Real Life Incident: Alcohol Abuse Suspected In Near Collision

A tug was towing an oil production platform on a line about 1,000m long in good visibility and sea conditions. A close quarters situation was developing with a cargo vessel to starboard. Given the tow, the tug was unable to manoeuvre. The OOW of the tug contacted the cargo vessel and requested the cargo vessel alter course to port to go around the stern of the rig. The OOW of the cargo vessel, who was the Master, signalled his agreement and began altering course to port, but very slowly.

A few minutes later, the tug OOW again contacted the Master of the cargo vessel and insisted they alter to port more quickly as the CPA between the rig and the cargo vessel was zero. After further communication the Master of the cargo vessel then realised he was about to pass between the tug and the towed platform, so he made a hard alteration to port and passed the platform’s stern by about 260 metres.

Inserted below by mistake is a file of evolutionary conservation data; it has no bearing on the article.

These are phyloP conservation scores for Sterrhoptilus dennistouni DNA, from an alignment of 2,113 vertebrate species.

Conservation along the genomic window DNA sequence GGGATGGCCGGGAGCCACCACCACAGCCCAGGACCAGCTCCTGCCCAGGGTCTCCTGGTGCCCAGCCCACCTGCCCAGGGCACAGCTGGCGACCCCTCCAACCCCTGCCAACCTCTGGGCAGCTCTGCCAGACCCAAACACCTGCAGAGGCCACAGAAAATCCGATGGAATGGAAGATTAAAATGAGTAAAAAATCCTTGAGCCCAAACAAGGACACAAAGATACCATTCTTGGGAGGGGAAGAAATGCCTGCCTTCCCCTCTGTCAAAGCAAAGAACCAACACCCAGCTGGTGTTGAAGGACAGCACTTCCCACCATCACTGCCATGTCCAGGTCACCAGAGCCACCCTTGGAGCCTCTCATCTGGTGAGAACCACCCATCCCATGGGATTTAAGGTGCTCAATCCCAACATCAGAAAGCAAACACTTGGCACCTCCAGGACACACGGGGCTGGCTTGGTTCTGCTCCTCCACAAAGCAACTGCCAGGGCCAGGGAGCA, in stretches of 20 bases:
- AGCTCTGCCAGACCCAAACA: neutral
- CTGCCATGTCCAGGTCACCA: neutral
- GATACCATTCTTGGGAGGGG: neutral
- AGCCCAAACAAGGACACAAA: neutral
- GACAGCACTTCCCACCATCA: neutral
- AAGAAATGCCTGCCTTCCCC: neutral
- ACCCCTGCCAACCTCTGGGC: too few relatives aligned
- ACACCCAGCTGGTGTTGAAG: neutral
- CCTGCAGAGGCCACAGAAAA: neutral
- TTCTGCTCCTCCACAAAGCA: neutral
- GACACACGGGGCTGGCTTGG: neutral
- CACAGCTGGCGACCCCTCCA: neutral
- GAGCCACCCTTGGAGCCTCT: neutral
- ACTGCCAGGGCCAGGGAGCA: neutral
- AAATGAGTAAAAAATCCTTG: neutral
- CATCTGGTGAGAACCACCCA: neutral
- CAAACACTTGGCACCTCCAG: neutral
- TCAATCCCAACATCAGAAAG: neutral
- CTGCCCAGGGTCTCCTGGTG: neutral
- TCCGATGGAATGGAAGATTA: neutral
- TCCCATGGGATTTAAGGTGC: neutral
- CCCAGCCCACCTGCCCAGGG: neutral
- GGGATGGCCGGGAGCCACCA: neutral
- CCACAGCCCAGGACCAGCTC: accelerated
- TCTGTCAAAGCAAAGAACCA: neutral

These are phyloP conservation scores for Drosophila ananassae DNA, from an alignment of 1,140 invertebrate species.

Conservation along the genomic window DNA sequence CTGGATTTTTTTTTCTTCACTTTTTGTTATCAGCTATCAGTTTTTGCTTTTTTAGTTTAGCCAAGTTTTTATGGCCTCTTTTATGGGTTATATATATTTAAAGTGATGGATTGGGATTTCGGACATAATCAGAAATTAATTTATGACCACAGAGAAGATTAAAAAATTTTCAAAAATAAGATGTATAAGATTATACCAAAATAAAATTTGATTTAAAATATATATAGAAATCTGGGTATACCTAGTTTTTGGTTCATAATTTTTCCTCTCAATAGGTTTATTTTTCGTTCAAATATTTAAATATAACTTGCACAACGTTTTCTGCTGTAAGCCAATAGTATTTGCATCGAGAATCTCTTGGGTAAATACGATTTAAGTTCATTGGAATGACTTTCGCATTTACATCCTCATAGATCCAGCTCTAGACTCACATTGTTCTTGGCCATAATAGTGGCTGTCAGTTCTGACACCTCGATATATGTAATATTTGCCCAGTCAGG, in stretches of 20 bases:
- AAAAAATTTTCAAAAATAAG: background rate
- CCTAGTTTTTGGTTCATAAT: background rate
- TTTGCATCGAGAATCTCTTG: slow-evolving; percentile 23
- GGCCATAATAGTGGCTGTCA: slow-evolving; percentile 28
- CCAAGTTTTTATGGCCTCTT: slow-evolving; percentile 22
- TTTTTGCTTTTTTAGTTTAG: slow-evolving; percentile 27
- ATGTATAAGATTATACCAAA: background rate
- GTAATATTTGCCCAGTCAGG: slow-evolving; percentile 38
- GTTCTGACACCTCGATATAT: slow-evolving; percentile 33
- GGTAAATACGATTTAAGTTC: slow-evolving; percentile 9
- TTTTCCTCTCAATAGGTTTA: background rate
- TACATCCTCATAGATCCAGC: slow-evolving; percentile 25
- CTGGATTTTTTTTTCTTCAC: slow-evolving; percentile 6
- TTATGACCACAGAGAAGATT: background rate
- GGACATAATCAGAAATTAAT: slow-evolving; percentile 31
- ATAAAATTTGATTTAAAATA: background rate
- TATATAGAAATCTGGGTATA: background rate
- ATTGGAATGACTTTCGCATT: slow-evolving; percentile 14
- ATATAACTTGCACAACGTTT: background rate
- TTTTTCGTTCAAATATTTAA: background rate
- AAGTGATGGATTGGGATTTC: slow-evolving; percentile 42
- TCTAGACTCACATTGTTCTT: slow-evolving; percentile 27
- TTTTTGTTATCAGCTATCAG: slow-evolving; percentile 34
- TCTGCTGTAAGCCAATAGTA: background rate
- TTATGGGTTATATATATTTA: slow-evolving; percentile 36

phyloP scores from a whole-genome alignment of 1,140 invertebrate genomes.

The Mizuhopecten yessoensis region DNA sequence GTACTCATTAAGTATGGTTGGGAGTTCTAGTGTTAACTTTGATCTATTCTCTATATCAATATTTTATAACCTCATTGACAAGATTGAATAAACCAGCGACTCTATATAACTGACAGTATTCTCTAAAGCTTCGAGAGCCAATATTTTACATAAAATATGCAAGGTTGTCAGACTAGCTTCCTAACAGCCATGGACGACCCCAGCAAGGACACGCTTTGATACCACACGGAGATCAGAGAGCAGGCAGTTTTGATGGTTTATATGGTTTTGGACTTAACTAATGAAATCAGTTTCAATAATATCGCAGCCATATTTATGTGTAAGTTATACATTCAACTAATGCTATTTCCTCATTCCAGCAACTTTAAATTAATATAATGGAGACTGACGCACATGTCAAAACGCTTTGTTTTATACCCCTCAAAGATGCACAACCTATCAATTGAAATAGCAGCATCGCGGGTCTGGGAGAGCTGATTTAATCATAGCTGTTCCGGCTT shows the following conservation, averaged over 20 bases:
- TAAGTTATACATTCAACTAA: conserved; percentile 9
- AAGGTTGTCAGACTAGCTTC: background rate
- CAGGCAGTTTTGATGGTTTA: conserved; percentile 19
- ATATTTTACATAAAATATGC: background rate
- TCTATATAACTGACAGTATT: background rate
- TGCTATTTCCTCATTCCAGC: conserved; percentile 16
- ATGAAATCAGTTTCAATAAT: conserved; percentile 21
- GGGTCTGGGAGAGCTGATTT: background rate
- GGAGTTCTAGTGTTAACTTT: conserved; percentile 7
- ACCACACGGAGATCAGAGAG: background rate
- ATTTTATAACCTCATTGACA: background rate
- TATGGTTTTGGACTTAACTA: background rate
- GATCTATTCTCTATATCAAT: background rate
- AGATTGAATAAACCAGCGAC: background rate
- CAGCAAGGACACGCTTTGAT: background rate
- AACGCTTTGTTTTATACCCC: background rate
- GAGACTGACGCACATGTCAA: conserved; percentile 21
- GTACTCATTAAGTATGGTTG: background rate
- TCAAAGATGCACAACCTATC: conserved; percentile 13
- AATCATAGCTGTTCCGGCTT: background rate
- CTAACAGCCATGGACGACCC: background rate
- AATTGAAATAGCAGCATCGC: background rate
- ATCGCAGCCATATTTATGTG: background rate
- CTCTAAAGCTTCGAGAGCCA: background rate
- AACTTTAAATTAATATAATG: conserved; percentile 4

Image Credits: nautinst.org
Image Credits: nautinst.org

 

An investigation by the cargo vessel’s company was initiated because the tug company contacted the cargo vessel company about the close call. From the data on the voyage data recorder (VDR), it was found that the Master of the cargo vessel was navigating visually and had no indication of CPA whatsoever, as both radars were set on standby during the near miss situation. According to the VDR recording, the Master initially steered the cargo vessel towards the stern of the tug, probably unaware of the fact that a tow line lay between the tug and the oil platform.
It was later discovered that the vessel’s three senior officers, Master, chief mate and chief engineer, had serious alcohol consumption problems. Junior crew were aware of these facts but they were afraid to report the senior officers to the company management. Given the sequence of events it is highly likely that the Master, acting as OOW, was under the influence of alcohol at the time.

Lessons learned

Irrespective of your rank, always take measures to inform management of alcohol abuse on your vessel – your life may depend on it.

The company’s safety management system should allow for a procedure to report any deficiency to company management, including drug and alcohol abuse by the crew and Master.

Reference: nautinst.org

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